Creative Writing: Across the Sea

514 Words3 Pages
We walked down into the bustling docks, stinking of long dead fish and seaweed. We walked past the decreped old fishing boats and their owners, all with rotting wooden lobster pots and old rope nets. The huge ship was moared in the harbour, its ancient gangplank rested lightly on the hole filled pier. Mr Cheese, our navigator, stood at the top polishing his peg leg, while Meet-Hook stood behind working on yet another wax painting. Otis and Carla ran up the gangplank and began to load the crates of sugar and cotten from the plantations into the hold. While I, our captain, Guybrush Threepwood, mighty pirate and fearless leader walked upto the bridge and serveyed the sea around. The Caribbean sea shone crystal clear in the bright rays of the Sun. I could see the glorious coral and all it's colourful inhabitants the turtles, the fish and the sharks allswimming around gracefully going about their buisness. Fish eating coral, bigger fish eating smaller fish and sharks genrally eating everything and everyone that got in their way. I could see and smell the reeking slave ship coming slowly over the horizon from the continent of Africa illegally smuggling more slaves for the greedy plantation ownwers. We lukily were only employed to carry cargo, no people. We were taking the sugar and cotton to the English port town of Liverpool, where it would be sold and taken across the country. "Time to sale Mr Cheese," I called from the bridge. "Aye, aye Sir," replied Mr Cheese. He walked over, his footsteps really were very comical, I could hear Otis and Carla sniggering from the hold, Thud, Clunk, Thud Clunk went his feet. He took hold of the weel and Meet-Hook raised the sails with his great strength. Mr Cheese slowly turned the weel and steered the ship out of port. "We'll have to pay for that when we get back!" yelled Otis as Mr Cheese crashed the boat through pier behind us. "Oops!" he yelled. We eventually got out of the port after much crashing and bashing into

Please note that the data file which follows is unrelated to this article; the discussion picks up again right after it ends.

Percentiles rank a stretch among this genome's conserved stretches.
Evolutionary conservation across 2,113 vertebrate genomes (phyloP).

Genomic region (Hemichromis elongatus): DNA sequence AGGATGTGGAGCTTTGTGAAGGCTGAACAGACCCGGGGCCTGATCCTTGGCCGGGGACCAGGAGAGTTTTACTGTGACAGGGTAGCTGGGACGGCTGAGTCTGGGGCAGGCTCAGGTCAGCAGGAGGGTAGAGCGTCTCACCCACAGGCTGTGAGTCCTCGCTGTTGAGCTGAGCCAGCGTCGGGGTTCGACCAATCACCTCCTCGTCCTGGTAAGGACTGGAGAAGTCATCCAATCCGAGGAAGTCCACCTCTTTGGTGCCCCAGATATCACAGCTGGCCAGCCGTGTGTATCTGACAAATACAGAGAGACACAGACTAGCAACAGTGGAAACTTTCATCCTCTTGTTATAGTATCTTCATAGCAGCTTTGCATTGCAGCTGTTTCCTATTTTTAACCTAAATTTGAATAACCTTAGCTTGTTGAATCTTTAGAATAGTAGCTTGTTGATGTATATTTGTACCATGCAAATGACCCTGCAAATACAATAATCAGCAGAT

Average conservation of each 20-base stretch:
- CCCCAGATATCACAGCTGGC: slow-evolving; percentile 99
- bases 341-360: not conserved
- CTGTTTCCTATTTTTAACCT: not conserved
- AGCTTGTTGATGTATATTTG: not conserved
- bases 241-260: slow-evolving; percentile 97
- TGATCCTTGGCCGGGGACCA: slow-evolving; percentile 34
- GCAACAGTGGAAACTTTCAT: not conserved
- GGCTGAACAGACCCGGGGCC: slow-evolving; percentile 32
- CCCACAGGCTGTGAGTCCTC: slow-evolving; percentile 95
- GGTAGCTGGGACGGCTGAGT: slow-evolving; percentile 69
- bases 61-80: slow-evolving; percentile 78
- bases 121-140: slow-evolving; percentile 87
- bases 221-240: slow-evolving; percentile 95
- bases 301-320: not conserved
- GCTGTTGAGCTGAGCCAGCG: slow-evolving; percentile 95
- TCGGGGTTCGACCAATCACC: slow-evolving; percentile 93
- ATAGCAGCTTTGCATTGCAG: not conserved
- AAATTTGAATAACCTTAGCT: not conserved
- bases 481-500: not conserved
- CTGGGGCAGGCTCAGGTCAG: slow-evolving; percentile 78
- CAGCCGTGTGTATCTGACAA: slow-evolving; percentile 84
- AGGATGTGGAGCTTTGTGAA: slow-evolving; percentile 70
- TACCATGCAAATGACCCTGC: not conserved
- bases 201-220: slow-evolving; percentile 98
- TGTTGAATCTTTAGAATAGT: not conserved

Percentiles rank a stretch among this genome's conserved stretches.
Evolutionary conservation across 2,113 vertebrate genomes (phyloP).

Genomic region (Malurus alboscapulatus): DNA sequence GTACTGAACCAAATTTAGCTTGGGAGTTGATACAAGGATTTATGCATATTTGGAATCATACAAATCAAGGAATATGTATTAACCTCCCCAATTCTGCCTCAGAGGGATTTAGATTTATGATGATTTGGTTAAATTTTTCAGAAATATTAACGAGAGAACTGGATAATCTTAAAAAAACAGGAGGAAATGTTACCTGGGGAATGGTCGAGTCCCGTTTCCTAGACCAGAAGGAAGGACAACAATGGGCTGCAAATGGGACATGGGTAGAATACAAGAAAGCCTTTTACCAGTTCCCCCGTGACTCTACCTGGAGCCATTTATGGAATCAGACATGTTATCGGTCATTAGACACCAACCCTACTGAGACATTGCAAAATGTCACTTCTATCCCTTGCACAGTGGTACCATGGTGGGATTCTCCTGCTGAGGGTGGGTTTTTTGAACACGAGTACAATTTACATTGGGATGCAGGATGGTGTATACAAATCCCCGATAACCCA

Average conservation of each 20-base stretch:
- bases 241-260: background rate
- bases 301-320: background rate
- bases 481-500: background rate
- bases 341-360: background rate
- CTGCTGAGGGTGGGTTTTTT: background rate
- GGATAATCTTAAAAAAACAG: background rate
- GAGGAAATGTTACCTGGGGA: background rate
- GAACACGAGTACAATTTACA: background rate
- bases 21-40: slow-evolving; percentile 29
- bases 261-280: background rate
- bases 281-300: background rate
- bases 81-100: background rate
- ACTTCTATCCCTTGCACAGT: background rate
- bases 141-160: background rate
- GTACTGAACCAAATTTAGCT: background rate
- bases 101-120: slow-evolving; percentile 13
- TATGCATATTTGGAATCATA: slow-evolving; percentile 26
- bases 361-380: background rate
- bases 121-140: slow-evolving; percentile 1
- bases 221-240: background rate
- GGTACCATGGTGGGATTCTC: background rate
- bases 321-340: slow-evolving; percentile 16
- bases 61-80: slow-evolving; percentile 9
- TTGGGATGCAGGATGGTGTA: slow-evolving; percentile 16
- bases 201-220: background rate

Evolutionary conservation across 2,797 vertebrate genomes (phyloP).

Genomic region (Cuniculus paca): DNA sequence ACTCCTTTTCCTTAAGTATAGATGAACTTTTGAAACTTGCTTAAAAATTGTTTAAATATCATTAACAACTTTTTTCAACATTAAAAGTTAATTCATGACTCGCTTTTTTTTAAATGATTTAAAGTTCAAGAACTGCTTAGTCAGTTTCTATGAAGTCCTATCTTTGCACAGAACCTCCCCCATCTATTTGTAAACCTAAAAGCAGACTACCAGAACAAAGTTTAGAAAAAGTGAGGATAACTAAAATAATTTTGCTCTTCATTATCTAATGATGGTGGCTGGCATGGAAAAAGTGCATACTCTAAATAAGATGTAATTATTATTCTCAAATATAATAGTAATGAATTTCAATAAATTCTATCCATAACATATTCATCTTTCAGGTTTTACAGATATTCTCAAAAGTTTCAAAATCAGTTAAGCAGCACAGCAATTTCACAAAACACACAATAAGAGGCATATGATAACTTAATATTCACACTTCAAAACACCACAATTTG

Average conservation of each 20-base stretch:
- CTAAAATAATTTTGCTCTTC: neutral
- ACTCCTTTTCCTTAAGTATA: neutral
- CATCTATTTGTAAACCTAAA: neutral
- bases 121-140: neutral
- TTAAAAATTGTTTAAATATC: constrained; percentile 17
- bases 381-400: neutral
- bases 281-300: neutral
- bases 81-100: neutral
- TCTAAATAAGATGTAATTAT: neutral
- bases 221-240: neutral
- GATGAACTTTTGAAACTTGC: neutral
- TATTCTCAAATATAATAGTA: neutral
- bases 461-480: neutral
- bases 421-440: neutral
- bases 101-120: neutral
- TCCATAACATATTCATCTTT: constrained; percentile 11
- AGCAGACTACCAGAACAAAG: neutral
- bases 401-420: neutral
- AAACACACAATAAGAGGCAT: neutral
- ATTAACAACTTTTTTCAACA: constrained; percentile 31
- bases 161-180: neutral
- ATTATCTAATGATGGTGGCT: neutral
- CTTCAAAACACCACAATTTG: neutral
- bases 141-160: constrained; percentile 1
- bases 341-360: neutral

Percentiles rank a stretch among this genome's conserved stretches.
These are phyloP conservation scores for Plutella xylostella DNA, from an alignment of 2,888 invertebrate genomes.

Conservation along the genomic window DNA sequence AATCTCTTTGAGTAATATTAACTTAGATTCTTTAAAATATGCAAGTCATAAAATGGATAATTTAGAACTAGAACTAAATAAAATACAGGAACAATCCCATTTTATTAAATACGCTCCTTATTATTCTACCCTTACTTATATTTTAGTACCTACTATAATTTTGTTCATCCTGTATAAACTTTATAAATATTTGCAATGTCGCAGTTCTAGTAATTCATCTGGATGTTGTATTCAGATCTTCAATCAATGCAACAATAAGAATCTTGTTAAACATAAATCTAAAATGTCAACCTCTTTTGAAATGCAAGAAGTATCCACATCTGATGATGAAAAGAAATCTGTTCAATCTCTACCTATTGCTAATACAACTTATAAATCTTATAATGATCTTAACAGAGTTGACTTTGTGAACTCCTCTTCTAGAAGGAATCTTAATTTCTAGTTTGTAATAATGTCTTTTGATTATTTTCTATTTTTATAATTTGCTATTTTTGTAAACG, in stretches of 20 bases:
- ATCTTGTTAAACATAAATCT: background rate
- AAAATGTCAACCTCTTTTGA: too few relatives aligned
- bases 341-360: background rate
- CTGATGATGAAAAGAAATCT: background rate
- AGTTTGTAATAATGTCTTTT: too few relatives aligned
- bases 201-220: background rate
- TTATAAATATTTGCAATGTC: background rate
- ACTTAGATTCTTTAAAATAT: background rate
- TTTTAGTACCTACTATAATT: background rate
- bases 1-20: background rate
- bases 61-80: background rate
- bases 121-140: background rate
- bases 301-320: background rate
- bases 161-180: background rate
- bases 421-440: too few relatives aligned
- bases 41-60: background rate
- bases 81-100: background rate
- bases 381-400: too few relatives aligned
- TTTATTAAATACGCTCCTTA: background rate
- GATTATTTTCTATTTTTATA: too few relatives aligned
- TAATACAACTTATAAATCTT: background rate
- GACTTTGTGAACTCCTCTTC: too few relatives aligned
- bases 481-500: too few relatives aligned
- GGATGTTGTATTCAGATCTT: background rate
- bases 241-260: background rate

More about Creative Writing: Across the Sea

Open Document